Years ago for Sunday, Dec 29, 2013

Dec. 26, 2013 at 6:26 a.m.


Dec. 29 - M.B. Raymond called at the Advocate office today and showed us a copy of the New York Herald of Saturday, April 15, 1865, containing an account of the assassination of Abraham Lincoln, and also a copy of the Kingston (Ulster County), New York Gazette, of January 4, 1800, giving an account of the death of George Washington.

Jan. 2 - There were no accidents or rowdyism to mar the pleasures of New Year's Day in virtuous Victoria. The day was ideal, and most happily spent by everybody. Many kept open house, and social affairs were more numerous than usual.

Jan. 3 - An entertainment committee consisting of F. Lynwood Goldman, H.T. Gramann, E.J. Fritz and A.F. Knowlan arranged an open house at the K of C Hall New Year's afternoon. Mrs. T.H. Lee presided at the piano from about three o'clock. Mr. L.D. Parks, who is a clever pianist, before Mrs. Lee's arrival enlivened the gathering with some waltzes. A large fruit punch bowl provided the cheer for the many callers. The young people danced, and from three to six o'clock the rooms were crowded with happy, jovial people of all ages, wishing each other in turn the happiness of the New Year. Rev. L. Etschenberg assisted the reception committee and had the pleasure of meeting a very large number of his congregation and thoroughly enjoyed the evening.


Dec. 30 - The sheriff's department late this afternoon was seeking Madam Joann, astrologist phrenologist and medium, who is believed to have suddenly left the city with $375 she was "blessing" for a woman who resides across the river.

Jan. 4 - The city's approximately 500,000-gallon overhead water storage tank, now under construction, is approximately 95 percent completed, it was learned today. The framework for the tank is up, and all that is now necessary is the light sheeting. After this is completed, a coat of spotting lead is next to be put on and then two coats of aluminum paint. The new tank, in connection with the tank now in use, will give the city an overhead storage capacity of 800,000 gallons of water.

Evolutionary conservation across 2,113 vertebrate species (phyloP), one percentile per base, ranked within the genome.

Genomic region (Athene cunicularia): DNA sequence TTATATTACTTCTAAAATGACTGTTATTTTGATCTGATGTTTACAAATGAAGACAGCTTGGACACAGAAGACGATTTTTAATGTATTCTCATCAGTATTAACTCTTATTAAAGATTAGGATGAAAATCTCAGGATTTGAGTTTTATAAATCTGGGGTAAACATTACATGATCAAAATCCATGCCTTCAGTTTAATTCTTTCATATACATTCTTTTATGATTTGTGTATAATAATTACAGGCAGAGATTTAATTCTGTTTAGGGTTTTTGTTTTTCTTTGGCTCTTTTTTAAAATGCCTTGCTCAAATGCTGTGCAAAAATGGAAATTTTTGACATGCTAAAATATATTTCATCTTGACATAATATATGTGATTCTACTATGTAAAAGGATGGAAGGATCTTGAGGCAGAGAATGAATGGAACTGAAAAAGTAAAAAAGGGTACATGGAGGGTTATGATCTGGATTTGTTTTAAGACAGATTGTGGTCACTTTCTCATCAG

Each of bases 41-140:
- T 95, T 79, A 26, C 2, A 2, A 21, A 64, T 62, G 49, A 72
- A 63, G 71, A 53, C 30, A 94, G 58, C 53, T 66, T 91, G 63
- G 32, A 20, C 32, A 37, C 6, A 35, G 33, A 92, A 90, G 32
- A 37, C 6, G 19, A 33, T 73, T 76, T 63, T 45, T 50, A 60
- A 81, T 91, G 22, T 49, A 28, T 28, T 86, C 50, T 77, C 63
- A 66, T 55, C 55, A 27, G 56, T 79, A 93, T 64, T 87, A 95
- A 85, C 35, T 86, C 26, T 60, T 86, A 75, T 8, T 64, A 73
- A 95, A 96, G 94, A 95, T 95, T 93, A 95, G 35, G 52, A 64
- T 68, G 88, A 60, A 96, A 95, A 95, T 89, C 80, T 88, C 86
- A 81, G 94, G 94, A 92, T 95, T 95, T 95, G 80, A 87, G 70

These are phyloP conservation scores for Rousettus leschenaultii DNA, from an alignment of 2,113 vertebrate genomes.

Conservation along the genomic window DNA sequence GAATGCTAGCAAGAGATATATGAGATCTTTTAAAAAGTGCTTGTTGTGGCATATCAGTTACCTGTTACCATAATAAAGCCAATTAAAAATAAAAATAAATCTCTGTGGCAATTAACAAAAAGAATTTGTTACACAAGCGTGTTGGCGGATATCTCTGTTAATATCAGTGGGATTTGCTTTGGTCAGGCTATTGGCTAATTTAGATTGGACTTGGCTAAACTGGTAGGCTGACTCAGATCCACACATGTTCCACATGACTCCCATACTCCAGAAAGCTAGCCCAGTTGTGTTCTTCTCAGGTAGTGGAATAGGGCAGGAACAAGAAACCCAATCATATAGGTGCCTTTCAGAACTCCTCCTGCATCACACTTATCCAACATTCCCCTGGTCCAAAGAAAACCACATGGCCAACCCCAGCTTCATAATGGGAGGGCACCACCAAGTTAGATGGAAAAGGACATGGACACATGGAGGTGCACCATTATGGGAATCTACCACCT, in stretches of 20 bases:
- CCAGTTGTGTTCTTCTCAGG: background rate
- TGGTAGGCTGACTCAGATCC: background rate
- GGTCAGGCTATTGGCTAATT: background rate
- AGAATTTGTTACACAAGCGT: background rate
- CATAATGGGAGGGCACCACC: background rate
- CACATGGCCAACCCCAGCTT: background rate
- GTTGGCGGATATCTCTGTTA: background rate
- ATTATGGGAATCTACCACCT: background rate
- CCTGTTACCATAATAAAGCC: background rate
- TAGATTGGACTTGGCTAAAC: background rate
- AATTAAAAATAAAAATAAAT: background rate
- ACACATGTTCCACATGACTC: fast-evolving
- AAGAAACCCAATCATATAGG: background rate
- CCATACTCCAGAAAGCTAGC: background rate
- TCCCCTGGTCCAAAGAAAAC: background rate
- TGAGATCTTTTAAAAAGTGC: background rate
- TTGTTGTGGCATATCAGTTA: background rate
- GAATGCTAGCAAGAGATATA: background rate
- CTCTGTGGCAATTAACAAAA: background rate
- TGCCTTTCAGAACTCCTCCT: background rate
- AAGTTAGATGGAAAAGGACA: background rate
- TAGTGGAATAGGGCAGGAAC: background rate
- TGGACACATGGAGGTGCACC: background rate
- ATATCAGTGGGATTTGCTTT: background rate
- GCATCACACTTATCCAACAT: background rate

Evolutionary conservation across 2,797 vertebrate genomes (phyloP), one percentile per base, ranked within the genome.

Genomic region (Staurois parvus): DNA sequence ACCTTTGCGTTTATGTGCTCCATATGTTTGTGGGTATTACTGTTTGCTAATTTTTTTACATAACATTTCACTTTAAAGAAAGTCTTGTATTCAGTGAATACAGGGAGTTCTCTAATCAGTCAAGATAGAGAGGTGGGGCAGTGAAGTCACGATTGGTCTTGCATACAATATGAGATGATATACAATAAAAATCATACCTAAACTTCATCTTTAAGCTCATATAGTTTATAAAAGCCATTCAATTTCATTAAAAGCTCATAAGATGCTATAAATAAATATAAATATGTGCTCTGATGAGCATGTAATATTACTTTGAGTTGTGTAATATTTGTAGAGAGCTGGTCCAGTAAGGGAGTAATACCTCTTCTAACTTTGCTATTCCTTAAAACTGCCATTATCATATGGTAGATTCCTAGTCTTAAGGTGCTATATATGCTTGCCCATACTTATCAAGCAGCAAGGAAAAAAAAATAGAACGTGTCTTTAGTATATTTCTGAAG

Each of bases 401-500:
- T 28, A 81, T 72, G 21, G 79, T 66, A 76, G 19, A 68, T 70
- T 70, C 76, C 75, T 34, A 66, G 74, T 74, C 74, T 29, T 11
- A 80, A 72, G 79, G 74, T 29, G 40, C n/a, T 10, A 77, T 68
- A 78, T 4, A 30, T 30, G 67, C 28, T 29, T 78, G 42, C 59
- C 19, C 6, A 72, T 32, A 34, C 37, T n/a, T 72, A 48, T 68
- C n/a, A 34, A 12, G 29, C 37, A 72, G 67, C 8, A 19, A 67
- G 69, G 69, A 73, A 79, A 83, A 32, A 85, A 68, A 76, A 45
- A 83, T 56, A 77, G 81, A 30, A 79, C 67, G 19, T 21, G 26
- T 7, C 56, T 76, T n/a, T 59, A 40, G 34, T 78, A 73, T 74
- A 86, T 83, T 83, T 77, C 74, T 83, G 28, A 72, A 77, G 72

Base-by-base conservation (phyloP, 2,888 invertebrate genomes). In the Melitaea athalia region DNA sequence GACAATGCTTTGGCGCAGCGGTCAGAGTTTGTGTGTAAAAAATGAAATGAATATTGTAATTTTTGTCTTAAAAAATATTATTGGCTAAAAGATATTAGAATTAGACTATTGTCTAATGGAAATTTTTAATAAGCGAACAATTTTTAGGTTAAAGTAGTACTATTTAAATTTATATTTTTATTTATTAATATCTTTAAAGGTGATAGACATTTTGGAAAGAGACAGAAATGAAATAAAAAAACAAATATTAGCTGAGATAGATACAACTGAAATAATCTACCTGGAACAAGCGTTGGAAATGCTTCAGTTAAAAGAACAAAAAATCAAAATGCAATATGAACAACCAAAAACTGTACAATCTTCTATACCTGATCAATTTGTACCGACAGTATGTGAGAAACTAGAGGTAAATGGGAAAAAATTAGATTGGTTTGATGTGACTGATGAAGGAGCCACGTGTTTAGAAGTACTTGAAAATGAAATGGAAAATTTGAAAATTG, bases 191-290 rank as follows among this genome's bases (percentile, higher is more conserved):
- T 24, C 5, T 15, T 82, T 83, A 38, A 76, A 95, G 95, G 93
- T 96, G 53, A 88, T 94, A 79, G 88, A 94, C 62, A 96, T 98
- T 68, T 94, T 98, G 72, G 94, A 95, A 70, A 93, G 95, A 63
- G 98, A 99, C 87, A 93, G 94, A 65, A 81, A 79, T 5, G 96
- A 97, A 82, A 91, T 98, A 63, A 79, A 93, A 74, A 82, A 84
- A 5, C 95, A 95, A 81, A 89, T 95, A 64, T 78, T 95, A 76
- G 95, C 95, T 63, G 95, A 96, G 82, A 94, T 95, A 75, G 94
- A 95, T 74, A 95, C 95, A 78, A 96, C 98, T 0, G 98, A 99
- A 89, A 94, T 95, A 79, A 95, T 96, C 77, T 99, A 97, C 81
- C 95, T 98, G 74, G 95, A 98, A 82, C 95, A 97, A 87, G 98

Dec. 31 - O'Connor 4-H Club held a recent Christmas party with Karen Lau and Vivian Farbe leading the group in singing holiday songs. Mike Nitschmann led the motto, pledge and prayer. Karen Lau gave the inspiration on Christmas, and Joyce Rahan and Patricia Lau gave a demonstration on Christmas goodies. Evy Elsik, Cheryl Spiegelhauer, Kenneth Nitschmann and Donald Kruppa led the recreation program. Those in charge of the party were Shela Austin, Ivy Elsik, Donald Kruppa, Janet Lemke, Joyce Rohan and Colette Spiegelhauer. Gifts were exchanged.

Jan. 1 - A 300-year-old rosary with crucifix encrusted with 22-karat gold, which once was the property of Pope Gregory, who gave it to King Philip of Spain, has been stolen in one of the rarest thefts in the history of Victoria County. The rosary was removed from a shatter-proof glass case in the vestibule of St. Patrick's Catholic Church in Bloomington on Dec. 2. The only one of its kind, the antique item had been on display in the church since its erection in 1960, and was donated by Mr. and Mrs. Patrick H. Welder, who also donated the church in memory of his parents, the late Mr. and Mrs. Patrick Hughes Welder.

Jan. 2 - Arthur G. Schroeder and Miss Bertha M. Jecker are retiring from First Victoria National Bank, according to W.B. Callan, president of the bank. Schroeder has been with the bank since March 1, 1919, as a secretary and assistant to the late F.S. Buhler, assistant cashier, then assistant vice-president. In 1951, when the bank added a trust department, Schroeder was selected to head the department as a vice-president. Miss Jecker first became associated with First Victoria National Bank on Dec. 8, 1942, in the capacity of a statement clerk. In 1954 she was selected to assume the position of bank receptionist.


Jan. 2 - The burial grounds of an ancient people, on the sandy slopes of Blue Bayou south of Victoria, should be reopened by archaeologists, a Blue Bayou scholar says.

Beneath those soils near the Guadalupe River may lie clues to an archaeological tradition believed to be thousands of years old - the use of the Guadalupe's banks as cemetery sites before the time of Christ.

"Looking at it as an independent tradition means a tradition that occurs over a long time span in a small geographic area," explains archaeologist Jeff Huebner from his office at the Texas Archaeological Research Laboratory in Austin.

Huebner, experienced in past excavations in Victoria County, proposed the Lower Guadalupe Mortuary Tradition in a master's thesis completed this year at the University of Texas-San Antonio.

He envisions a major scientific excavation at Blue Bayou, to expose and preserve the 60 other graves projected to lie beneath the sandy soils on a terrace near the Guadalupe River.

The site, discovered in June 1982 on a casual walkover by weekend archaeologists, has been preserved by the landowner, DuPont.

"Cemeteries aren't really common," says Huebner, explaining why Blue Bayou is so significant to the archaeology of Texas. "Occupation sites are."

A major excavation will require outside scientists, says Huebner, in a "multi-disciplinary project," perhaps the largest archaeological project ever planned in Victoria.

Such a project would require "soil scientists, physical anthropologists, geo-morphologists, archaeologists and chemists to do radiocarbon analysis," says Huebner.



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